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Jamaica squanders $500m ginger export prospect

Published:Friday | December 2, 2011 | 12:00 AM
Ginger was first planted in St Ann by the Spanish- file
Christopher Reed, CEO of REED's. - File

Steven Jackson, Business Reporter

Jamaica has missed out on a rare half-billion dollar (US$6 million) a year opportunity to supply ginger to a United States-domiciled drinks company listed in the NASDAQ, the world's largest stock exchange by market capitalisation.

The island currently fills only 10 per cent of its potential export demand, which underscores missed market opportunities for this unique local crop.

US-based Chris Reed, founder and CEO of REED's, told the Financial Gleaner in an interview on Monday that he attempted to utilise authentic Jamaican ginger, but found no consistent supplier.

His company boasts a line of brew, including its flagship 'Jamaican style' ginger ale, although the name is not consistent with using products from Jamaica, given that he imports most of the raw material from South America.

"We have tried in the past to get supplies from Jamaica, but couldn't find a reliable supplier," he said. "Additionally, there was an issue with exporting the fresh ginger," Reed recalled, adding that "we approached two or three groups and at one point had an issue getting a licence."

Ginger accounts for some US$10-US$15 million in annual sales for the company, he reasoned. Over nine months ending September this year, REED's earned US$17.7 million in revenues, up 23 per cent year on year, according to latest financials to shareholders.

"In this business, smoothness of supply is important," he said, referring to negotiations with Jamaica which occurred throughout the past decade.

Given his inability to source the product from Jamaica, REED's instead imports 1.5 million pounds of ginger annually from South America. He also revealed that an investor in Haiti recently approached the company to fill some of the demand. "Those negotiations have just begun," he said.

Jamaica's ginger, seen among the finest in the world, fetches up to US$8,000 per ton, according to Sylburn Thomas, general manager in the Ministry of Agriculture and Fisheries export department. He explained that there is a 170-ton market for Jamaican ginger, but the island only managed to export 15 tons last year.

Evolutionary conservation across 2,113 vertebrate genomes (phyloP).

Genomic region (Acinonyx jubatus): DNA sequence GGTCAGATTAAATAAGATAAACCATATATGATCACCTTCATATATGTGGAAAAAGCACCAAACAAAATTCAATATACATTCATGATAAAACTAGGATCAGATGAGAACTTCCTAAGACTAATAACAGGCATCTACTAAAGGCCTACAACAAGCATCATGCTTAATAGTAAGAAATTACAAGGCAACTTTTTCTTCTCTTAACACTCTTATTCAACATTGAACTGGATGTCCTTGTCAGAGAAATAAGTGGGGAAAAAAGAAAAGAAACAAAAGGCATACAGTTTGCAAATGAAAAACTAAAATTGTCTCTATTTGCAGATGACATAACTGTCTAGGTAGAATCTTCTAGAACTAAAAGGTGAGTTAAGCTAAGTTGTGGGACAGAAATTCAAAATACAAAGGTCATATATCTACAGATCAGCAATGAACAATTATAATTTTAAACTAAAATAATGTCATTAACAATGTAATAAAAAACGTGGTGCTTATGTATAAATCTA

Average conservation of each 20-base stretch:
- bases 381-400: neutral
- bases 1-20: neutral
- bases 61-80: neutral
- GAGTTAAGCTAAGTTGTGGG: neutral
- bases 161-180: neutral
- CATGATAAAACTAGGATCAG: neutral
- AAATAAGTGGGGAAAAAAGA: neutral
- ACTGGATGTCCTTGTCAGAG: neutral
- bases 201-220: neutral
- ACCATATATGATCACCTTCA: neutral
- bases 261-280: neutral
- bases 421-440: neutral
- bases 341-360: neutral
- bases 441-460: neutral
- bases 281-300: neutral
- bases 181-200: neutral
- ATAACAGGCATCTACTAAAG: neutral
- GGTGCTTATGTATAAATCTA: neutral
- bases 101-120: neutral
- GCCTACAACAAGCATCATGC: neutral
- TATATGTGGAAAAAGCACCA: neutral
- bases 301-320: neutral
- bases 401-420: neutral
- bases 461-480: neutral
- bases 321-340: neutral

"We are meeting only 10 per cent of our export demand," Thomas reasoned, adding that exports should increase by about two-thirds year on year. "In 2011, we are planning to export 25 tons," the general manager said.

Financial Gleaner calculations show that supplying REED's would increase the export market four times from 170 tons to 820 tons.

Another ministry official said the shortfall in export was due, in part, to a disease which hit the local root in the early 2000s.

Dr Marcia Blair Thomas, principal research director in the research and development division at the Ministry of Agriculture, told the Financial Gleaner this week that a structured replanting exercise is currently underway.

"We are trying to increase production of ginger that is free from the root disease," she said, adding that "over time we should go back to early 2000s levels".

Supplying REED's would represent a significant export market for the non-traditional crop, which earned for Jamaica an estimated US$120,000 last year.

REED's, established in 1987, listed on the over-the-counter market in 2006 and the Nasdaq a year later, the chief executive officer said.

REED's is projected to earn some US$25 million in revenues for its 2011 year, based on estimates from its financials. The company predicts sales to rocket for its upcoming quarter, which would aid it in cutting its US$19.5 million in accumulated losses due to start-up and development costs, Reed said.

"As we proceed through the fourth quarter of 2011, we believe that we will continue to experience double-digit growth in the sales of our branded business, along with well over $2 million private-label revenues," he said. "Based on a number of sales initiatives secured and in our pipeline, we believe that our organic growth rates will accelerate in 2012, along with increasing margins," he added.

>> See the Jamaica Intellectual Property Office response to REED's impact on Brand Jamaica in Sunday Business.